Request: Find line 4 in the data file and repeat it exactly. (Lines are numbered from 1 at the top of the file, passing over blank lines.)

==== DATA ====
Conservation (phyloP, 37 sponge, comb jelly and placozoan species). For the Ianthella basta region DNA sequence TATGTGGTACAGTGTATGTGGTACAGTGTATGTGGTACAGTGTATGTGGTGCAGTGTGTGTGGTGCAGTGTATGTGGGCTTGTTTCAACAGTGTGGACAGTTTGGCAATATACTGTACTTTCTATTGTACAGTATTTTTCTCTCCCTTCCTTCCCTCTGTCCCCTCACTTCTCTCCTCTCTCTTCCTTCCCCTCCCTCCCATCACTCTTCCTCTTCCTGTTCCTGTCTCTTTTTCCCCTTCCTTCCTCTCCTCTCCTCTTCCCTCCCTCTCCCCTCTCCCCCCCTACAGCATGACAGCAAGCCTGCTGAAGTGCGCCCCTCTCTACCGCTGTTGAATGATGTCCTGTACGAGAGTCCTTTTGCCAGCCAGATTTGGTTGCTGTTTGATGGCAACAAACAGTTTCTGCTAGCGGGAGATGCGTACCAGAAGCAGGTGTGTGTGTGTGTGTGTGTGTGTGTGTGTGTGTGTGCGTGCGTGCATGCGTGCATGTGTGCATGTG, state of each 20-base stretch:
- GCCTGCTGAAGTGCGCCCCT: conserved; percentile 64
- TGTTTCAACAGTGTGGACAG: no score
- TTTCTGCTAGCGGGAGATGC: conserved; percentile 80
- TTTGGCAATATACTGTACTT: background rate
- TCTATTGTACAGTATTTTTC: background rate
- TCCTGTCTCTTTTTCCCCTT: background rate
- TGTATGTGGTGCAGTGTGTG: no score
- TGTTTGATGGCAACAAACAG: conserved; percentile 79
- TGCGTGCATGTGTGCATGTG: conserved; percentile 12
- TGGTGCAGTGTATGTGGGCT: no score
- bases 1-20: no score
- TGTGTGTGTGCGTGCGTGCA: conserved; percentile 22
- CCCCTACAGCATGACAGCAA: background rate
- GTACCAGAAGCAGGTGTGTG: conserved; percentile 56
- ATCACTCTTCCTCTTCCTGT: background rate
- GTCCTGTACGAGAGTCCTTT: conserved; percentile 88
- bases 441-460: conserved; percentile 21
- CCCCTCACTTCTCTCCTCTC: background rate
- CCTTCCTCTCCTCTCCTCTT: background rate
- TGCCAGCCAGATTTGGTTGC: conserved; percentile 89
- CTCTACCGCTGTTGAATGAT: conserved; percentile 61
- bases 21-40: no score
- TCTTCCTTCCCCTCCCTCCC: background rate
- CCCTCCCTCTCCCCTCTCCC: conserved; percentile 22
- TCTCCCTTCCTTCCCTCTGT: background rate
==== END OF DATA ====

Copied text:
- TTTCTGCTAGCGGGAGATGC: conserved; percentile 80